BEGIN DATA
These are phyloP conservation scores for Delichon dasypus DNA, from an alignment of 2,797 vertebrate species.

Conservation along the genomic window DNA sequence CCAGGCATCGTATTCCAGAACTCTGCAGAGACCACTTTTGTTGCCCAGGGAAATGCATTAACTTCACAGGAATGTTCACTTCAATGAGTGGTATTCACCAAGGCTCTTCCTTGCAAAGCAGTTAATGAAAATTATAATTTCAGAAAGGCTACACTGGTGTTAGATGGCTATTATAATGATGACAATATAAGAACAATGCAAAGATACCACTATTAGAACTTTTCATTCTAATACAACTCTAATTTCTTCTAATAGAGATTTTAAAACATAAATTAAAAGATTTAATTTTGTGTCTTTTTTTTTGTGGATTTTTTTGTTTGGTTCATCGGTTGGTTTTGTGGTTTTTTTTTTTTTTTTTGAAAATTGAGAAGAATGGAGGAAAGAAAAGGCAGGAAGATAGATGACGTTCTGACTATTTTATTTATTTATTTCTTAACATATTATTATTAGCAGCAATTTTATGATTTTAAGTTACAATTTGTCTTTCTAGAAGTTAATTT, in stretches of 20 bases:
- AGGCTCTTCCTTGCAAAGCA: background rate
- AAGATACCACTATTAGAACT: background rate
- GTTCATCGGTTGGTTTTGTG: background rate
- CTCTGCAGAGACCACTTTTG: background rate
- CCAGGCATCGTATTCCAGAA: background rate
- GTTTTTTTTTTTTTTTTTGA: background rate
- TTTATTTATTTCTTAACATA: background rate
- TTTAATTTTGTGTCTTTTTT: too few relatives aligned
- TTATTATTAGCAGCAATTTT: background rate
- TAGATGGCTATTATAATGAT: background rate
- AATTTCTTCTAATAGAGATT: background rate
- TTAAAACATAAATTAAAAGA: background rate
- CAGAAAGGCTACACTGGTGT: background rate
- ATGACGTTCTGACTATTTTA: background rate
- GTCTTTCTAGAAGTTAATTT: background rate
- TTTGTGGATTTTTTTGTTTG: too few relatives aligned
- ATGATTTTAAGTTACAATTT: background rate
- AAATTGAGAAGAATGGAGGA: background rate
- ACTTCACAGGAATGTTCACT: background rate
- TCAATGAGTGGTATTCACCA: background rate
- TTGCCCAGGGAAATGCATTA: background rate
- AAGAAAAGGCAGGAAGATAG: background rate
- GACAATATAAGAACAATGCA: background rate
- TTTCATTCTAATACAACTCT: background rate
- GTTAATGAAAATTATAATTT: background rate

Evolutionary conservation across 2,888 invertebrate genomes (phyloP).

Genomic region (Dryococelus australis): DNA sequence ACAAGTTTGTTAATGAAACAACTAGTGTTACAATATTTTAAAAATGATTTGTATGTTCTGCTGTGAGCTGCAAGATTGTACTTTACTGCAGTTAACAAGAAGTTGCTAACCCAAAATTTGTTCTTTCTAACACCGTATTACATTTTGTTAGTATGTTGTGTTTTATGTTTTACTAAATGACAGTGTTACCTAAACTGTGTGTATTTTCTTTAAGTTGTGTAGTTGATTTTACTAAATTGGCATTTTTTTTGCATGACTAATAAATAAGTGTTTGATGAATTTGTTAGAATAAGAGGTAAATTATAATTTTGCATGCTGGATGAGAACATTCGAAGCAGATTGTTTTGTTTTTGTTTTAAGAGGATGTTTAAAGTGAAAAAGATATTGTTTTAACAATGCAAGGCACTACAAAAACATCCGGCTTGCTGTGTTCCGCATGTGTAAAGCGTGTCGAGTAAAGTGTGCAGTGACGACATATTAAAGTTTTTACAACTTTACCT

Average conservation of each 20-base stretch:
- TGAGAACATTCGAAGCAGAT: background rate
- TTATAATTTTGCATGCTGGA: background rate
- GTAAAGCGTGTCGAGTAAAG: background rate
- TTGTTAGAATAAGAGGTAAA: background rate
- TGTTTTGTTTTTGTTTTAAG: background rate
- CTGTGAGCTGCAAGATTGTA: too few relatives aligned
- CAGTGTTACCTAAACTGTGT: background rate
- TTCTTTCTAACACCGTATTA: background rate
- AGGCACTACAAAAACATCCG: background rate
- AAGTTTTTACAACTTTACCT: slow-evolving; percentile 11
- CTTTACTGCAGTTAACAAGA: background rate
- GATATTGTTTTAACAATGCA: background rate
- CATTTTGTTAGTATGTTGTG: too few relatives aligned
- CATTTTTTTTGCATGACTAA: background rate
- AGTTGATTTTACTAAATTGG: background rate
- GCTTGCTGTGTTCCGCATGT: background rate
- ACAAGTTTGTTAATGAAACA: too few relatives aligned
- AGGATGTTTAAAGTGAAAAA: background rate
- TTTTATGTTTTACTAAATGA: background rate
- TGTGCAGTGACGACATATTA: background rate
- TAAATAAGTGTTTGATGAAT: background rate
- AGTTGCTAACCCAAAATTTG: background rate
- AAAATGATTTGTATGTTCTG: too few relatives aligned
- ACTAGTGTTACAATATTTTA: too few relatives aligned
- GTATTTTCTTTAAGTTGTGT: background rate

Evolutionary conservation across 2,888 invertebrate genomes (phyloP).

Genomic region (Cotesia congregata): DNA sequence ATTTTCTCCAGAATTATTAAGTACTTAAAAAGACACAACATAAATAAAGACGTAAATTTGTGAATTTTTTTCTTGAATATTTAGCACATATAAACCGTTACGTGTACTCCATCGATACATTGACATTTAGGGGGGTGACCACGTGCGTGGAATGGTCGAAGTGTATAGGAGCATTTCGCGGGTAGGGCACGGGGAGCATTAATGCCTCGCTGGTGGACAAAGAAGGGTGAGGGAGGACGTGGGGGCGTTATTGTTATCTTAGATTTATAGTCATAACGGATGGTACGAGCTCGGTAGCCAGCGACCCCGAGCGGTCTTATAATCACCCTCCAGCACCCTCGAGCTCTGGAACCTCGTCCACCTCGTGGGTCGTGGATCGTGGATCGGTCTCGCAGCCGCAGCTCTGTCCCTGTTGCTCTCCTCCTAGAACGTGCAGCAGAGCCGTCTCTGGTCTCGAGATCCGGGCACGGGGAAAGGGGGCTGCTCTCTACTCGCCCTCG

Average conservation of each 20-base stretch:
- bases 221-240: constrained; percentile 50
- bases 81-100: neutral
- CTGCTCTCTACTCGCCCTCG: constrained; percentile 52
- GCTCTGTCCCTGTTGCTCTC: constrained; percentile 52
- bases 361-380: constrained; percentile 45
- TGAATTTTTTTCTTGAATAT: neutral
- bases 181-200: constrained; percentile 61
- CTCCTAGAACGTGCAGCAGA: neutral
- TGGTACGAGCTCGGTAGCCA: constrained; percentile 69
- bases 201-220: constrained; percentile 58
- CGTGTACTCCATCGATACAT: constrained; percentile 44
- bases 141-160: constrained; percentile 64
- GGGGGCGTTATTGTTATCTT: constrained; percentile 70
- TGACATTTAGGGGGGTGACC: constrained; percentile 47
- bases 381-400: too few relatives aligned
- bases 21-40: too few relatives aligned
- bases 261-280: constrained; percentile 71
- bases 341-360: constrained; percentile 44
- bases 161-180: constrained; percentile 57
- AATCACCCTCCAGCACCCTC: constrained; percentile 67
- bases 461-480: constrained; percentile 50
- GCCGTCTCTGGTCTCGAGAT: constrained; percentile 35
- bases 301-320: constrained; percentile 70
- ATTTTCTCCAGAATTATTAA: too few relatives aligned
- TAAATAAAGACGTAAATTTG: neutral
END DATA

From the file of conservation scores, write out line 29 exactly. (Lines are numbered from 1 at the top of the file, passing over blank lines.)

Genomic region (Dryococelus australis): DNA sequence ACAAGTTTGTTAATGAAACAACTAGTGTTACAATATTTTAAAAATGATTTGTATGTTCTGCTGTGAGCTGCAAGATTGTACTTTACTGCAGTTAACAAGAAGTTGCTAACCCAAAATTTGTTCTTTCTAACACCGTATTACATTTTGTTAGTATGTTGTGTTTTATGTTTTACTAAATGACAGTGTTACCTAAACTGTGTGTATTTTCTTTAAGTTGTGTAGTTGATTTTACTAAATTGGCATTTTTTTTGCATGACTAATAAATAAGTGTTTGATGAATTTGTTAGAATAAGAGGTAAATTATAATTTTGCATGCTGGATGAGAACATTCGAAGCAGATTGTTTTGTTTTTGTTTTAAGAGGATGTTTAAAGTGAAAAAGATATTGTTTTAACAATGCAAGGCACTACAAAAACATCCGGCTTGCTGTGTTCCGCATGTGTAAAGCGTGTCGAGTAAAGTGTGCAGTGACGACATATTAAAGTTTTTACAACTTTACCT